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The Wizards of Washington: Triumphs and Travesties of the United States Supreme Court
The United States Supreme Court was created in 1787 by the drafters of the Constitution almost as an afterthought, and it did very little in its early years. It soon turned out, however, that the Founders had wrought far, far greater than they knew. They had created a tribunal of Philosopher Kings. Surprisingly non-rigorous processes selected The...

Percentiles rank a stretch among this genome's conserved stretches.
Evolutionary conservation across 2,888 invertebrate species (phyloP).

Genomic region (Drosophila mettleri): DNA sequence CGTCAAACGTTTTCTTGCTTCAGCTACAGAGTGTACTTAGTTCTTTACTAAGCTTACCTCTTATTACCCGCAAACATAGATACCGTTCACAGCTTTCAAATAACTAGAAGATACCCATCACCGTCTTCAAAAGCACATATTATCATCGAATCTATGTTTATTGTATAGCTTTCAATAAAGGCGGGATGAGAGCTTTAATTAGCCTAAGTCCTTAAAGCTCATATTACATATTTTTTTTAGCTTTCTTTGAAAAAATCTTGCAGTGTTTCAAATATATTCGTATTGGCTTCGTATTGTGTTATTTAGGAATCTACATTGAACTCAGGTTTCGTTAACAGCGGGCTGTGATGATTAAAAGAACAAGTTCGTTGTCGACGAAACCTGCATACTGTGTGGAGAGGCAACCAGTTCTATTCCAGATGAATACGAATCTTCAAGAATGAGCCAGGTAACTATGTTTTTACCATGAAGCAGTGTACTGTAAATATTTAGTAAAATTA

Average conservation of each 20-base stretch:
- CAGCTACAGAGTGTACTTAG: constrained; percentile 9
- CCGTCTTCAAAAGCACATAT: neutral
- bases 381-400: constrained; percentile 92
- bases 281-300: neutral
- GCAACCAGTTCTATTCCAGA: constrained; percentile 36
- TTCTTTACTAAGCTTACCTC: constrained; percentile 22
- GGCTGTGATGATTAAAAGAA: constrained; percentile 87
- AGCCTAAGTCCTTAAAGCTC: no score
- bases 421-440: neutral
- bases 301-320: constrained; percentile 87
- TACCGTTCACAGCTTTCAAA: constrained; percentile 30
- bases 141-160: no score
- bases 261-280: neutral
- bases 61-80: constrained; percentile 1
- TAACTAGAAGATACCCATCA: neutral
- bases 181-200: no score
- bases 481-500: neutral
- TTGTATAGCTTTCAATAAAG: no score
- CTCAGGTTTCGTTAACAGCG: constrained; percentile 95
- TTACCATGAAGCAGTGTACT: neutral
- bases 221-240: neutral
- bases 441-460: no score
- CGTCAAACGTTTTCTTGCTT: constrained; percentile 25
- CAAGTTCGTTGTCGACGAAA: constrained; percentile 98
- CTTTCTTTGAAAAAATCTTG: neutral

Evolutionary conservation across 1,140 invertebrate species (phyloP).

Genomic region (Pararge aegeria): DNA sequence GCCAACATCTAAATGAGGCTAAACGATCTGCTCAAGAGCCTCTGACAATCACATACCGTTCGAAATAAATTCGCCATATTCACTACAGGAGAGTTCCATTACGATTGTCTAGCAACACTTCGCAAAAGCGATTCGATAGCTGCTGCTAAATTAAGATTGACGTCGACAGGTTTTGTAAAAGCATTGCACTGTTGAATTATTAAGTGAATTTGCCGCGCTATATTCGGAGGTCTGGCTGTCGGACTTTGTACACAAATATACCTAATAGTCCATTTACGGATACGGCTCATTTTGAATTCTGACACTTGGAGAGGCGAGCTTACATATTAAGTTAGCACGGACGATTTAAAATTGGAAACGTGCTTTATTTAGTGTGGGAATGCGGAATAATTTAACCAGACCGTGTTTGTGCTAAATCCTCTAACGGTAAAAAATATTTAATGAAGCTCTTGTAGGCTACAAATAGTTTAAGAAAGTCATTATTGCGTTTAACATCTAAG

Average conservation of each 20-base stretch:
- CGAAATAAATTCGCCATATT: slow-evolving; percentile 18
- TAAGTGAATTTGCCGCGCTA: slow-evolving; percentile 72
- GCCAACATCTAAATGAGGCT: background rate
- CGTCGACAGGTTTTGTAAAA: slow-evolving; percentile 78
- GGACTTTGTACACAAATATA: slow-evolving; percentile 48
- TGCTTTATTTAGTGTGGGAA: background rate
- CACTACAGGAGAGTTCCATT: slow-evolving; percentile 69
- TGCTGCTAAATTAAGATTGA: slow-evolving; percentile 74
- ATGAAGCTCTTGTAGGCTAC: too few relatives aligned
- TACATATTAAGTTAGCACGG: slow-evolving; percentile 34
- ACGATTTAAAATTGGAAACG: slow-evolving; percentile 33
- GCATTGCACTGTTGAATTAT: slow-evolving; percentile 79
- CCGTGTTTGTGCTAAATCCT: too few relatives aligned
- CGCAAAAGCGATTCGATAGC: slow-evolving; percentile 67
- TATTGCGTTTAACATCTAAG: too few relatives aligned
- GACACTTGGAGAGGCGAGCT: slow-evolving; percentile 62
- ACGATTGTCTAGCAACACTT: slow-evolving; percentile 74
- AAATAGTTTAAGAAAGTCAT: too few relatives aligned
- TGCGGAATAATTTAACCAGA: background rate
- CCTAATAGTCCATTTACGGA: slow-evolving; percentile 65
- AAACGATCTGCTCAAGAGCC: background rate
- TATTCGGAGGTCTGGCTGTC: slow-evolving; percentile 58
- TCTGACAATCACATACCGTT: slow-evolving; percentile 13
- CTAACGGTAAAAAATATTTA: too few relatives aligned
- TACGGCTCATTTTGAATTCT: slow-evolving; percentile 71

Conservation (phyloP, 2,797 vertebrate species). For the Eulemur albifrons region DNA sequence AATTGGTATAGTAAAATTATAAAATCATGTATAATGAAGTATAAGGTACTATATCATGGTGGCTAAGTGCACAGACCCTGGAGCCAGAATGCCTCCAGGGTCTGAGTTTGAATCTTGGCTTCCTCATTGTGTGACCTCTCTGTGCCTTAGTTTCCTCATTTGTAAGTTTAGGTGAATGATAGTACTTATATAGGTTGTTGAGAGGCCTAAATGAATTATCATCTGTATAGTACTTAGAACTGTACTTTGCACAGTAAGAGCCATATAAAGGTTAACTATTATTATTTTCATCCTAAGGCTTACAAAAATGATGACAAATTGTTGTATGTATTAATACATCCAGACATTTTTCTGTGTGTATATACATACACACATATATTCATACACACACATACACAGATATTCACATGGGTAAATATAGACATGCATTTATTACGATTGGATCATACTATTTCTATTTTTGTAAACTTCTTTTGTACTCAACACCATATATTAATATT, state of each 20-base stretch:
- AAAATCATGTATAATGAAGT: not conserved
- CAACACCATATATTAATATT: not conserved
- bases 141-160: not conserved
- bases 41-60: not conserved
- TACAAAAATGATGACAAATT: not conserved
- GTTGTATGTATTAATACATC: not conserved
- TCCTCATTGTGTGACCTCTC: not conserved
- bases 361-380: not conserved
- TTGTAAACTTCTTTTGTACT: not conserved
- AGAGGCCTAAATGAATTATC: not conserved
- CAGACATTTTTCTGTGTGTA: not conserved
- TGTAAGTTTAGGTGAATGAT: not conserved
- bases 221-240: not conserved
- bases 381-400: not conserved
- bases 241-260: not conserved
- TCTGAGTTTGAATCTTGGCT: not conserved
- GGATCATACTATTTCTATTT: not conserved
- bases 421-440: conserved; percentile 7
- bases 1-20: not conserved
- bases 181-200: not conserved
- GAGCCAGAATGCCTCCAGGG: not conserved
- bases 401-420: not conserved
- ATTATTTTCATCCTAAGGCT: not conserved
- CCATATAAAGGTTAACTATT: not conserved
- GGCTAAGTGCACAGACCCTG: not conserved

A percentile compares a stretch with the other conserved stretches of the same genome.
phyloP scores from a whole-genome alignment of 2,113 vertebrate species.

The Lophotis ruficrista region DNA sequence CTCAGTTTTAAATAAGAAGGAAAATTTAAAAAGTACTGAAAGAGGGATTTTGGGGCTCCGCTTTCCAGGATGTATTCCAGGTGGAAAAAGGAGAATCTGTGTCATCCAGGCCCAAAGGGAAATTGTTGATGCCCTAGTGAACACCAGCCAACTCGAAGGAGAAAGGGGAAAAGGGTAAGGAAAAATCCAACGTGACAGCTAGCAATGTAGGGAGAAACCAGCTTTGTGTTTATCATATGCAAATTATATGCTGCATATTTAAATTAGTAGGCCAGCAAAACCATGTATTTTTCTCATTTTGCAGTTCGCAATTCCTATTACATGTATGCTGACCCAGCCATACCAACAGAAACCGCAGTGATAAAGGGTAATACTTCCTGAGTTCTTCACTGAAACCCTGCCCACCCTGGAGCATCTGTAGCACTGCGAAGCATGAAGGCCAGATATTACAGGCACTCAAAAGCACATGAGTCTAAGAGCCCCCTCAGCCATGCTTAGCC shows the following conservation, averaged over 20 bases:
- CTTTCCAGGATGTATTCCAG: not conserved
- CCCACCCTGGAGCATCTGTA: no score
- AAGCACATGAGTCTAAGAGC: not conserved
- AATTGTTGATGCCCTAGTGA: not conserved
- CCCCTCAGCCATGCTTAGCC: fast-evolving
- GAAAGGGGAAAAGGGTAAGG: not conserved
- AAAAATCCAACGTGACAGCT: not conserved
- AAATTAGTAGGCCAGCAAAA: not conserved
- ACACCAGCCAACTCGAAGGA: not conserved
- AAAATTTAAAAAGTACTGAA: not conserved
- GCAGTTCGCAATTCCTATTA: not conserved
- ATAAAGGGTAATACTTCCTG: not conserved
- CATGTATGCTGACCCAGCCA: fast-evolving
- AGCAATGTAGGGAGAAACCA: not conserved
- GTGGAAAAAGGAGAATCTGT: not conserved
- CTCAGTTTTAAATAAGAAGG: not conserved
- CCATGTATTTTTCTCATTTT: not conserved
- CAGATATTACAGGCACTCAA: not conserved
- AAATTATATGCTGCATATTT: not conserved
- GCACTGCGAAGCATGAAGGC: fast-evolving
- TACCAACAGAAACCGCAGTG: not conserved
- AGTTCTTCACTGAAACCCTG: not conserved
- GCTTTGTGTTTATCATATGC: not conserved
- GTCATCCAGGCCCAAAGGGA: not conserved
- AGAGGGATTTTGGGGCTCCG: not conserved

The United States Supreme Court was created in 1787 by the drafters of the Constitution almost as an afterthought, and it did very little in its early years. It soon turned out, however, that the Founders had wrought far, far greater than they knew. They had created a tribunal of Philosopher Kings. Surprisingly non-rigorous processes selected The Justices who inhabit these pages, and many have been barely suitable, or outright unsuitable for the job. For every creative, elemental force like Justice John Marshall there were many who did not belong on the Court, such as Justice Charles Whitaker who wept because he couldn’t make up his mind about the cases he was called upon to decide. Most were, of course, competent enough to do their jobs more or less acceptably. And that has been the hallmark of our government institutions—do things well enough for respectable survival, perform brilliantly if possible when history demands, and correct your disasters with the benefit of hindsight when God gives you the opportunity. If the stories in this book seem familiar, there is a reason. The Supreme Court is an intensely human institution, and we all know what that is about.
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